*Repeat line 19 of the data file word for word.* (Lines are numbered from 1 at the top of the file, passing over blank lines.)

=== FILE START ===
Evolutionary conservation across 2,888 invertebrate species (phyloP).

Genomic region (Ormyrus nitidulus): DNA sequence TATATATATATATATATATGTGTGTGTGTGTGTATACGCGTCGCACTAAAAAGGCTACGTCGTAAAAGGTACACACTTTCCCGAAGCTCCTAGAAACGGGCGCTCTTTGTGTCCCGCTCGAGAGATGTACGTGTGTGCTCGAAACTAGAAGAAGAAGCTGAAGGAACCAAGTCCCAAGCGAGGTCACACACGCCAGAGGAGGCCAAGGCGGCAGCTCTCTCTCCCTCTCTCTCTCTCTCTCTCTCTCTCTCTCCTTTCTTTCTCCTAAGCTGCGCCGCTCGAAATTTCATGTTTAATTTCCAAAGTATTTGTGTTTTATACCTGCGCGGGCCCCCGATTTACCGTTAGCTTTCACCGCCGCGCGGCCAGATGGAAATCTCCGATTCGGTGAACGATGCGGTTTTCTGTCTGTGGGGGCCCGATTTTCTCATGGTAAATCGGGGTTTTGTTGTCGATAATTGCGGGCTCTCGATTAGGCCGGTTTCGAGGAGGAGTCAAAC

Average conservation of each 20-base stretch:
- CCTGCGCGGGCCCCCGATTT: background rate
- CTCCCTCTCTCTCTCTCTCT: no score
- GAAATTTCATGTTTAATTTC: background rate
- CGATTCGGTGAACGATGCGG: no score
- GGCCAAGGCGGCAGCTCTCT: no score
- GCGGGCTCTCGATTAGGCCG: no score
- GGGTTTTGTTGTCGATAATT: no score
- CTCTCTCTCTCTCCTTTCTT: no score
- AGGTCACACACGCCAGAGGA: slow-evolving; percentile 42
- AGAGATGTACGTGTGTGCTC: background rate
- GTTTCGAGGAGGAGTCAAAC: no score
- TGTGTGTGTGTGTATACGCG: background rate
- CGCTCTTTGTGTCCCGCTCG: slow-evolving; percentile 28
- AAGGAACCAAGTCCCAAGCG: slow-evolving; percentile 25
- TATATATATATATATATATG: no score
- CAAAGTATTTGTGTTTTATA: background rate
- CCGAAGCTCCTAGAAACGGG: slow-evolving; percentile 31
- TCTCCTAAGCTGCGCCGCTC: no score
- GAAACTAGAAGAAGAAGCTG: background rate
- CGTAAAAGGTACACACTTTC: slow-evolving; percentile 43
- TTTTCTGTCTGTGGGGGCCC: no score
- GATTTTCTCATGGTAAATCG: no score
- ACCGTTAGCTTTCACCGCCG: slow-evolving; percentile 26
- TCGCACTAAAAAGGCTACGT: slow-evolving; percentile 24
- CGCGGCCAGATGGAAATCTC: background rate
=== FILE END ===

- CAAAGTATTTGTGTTTTATA: background rate